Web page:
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Migrant Nation

Texas Ag Commissioner fueling fronteraphobia

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Gilbert Salinas, vice president of the Brownsville Economic Development Council, says the city continues to combat rumors that spillover violence has rendered the region lawless and out-of-control. “We're at the point where people are now willing to associate any crime that happens to what's happening in Mexico,” he said. “It's the easy narrative that comes to mind, it's the easiest and quickest thing to jump to whenever a crime occurs here on the border. … The fact is, we're not a war zone, and if that was the case, people would be moving out of this region left and right,” he said, while citing Brownsville's 25 percent population boom over the past decade.

During the press conference announcing the new report, one of its authors, former Clinton-era “Drug Czar” Barry McCaffrey, claimed hundreds had been murdered on the Texas side of the border, far outpacing the 22 killings over the past year cited by the Department of Public Safety as being cartel related. McCaffrey referenced statements from a Brooks County rancher, who claimed hundreds of bodies had been found in the county in recent years. The Brooks County sheriff's department later told the Austin American-Statesman the bodies were likely those of undocumented immigrants who died in the brush trying to avoid the nearby Falfurrias Border Patrol checkpoint, not victims of any violent attack.

Staples' new report essentially advocates ramping up militarization of the border, insisting border counties are already part of a war zone, even drumming up counter-insurgency strategies from campaigns in Iraq and Afghanistan.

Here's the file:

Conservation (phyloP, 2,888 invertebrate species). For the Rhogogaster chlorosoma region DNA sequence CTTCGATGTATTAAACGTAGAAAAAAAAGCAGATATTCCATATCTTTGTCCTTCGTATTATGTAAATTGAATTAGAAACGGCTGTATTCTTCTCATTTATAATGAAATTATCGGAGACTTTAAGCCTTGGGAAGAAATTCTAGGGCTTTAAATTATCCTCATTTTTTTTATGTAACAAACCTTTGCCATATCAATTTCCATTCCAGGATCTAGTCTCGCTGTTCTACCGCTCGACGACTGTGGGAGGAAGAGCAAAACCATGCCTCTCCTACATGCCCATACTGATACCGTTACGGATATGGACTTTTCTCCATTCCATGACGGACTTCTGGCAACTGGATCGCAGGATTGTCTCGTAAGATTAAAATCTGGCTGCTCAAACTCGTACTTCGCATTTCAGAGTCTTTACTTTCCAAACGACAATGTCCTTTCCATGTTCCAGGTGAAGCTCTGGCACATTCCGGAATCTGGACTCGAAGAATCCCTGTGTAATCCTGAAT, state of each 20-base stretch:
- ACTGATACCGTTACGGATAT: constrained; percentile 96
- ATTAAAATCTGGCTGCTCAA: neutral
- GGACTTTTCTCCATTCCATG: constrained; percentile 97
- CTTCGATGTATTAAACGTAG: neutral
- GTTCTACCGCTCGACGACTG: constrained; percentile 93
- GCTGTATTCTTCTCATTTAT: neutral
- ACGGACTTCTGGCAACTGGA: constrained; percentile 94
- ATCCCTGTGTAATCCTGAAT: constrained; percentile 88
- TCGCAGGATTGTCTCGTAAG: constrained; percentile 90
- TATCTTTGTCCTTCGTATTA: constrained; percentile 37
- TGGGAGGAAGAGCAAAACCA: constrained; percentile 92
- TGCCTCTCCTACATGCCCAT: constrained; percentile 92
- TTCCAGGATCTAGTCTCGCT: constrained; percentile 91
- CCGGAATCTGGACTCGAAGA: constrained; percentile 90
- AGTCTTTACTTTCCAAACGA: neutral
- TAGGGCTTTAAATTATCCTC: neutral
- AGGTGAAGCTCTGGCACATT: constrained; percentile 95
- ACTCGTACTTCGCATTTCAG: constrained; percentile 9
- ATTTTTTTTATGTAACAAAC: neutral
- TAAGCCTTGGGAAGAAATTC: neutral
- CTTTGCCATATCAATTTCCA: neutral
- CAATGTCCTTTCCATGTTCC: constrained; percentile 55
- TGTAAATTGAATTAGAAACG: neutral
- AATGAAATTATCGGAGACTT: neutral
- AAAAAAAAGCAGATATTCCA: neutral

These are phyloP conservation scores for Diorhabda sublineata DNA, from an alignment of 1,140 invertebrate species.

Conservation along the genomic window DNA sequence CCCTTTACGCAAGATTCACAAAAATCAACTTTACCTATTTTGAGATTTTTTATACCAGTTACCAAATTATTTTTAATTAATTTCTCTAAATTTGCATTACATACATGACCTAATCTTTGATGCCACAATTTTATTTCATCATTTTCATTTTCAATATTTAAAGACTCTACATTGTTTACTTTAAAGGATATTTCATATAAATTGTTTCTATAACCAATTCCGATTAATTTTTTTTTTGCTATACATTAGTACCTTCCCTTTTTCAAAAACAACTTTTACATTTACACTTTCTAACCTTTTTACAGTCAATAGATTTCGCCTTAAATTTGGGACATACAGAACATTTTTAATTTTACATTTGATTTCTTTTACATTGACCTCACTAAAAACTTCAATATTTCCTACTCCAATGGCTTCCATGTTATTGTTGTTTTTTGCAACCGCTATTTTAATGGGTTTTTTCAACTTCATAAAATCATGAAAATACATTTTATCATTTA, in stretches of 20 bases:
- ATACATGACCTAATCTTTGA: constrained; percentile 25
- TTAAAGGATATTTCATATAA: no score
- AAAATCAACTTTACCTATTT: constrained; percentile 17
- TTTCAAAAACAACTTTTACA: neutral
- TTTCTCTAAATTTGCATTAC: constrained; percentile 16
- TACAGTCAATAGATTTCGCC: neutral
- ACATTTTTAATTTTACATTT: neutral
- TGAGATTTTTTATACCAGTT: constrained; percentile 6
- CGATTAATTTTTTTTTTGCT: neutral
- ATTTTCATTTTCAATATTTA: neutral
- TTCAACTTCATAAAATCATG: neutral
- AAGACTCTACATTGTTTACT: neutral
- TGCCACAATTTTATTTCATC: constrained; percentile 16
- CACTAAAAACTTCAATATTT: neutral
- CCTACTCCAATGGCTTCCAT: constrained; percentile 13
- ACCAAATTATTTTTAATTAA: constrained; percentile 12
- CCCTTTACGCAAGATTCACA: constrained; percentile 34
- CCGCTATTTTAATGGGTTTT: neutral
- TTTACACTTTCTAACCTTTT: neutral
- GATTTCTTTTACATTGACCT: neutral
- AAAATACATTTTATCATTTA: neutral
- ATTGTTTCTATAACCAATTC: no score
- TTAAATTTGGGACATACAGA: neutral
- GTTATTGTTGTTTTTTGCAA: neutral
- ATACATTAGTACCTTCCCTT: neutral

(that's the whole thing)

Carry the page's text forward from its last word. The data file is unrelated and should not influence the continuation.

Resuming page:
The political and media frenzy over supposed spillover violence has become a nagging concern for Val Verde County, which borders the Rio Grande near the hub of Del Rio, said Sheriff Joe Martinez, even though, as he puts it,  “I'm not aware of any of our landowners on this side being threatened.” With greater frequency, Martinez says he fields calls from up north asking whether Val Verde County is still safe for hunting, fishing, and travel. Many, he says, have simply stopped coming.

Referencing Staples' report, Martinez said, “People see this stuff in print, they see it on television. You have other elected officials making comments on what the border is like. … I know it's affected our economy on both sides of the border, even though I know things here are safe.”

Further west in Hudspeth County, Sheriff Arvin West has taken a different approach. About an hour southeast of El Paso, West famously told ranchers at a town-hall meeting in April to arm themselves to prep for spillover violence. “As they say the old story is, it is better to be tried by 12 than carried by six. Damn it, I don't want to see six people carrying you.”

Roughly a month later, Norberto Velez and his son Norangel were shot by a nearby rancher named Joseph Denton when they got lost and made a wrong turn onto his property. Norangel Velez told El Paso's KTSM-TV, “The only reason he shot is because he saw that we're Hispanic. He thought we were immigrants. We're not immigrants. I was born here. I've lived here all my life.”

Sheriff West failed to return several calls for comment.

West has his small rural corner of the frontera, but Staples, with statewide reach, has a much louder bullhorn. Let's hope that in stirring up more fear he doesn't spark more gunplay.

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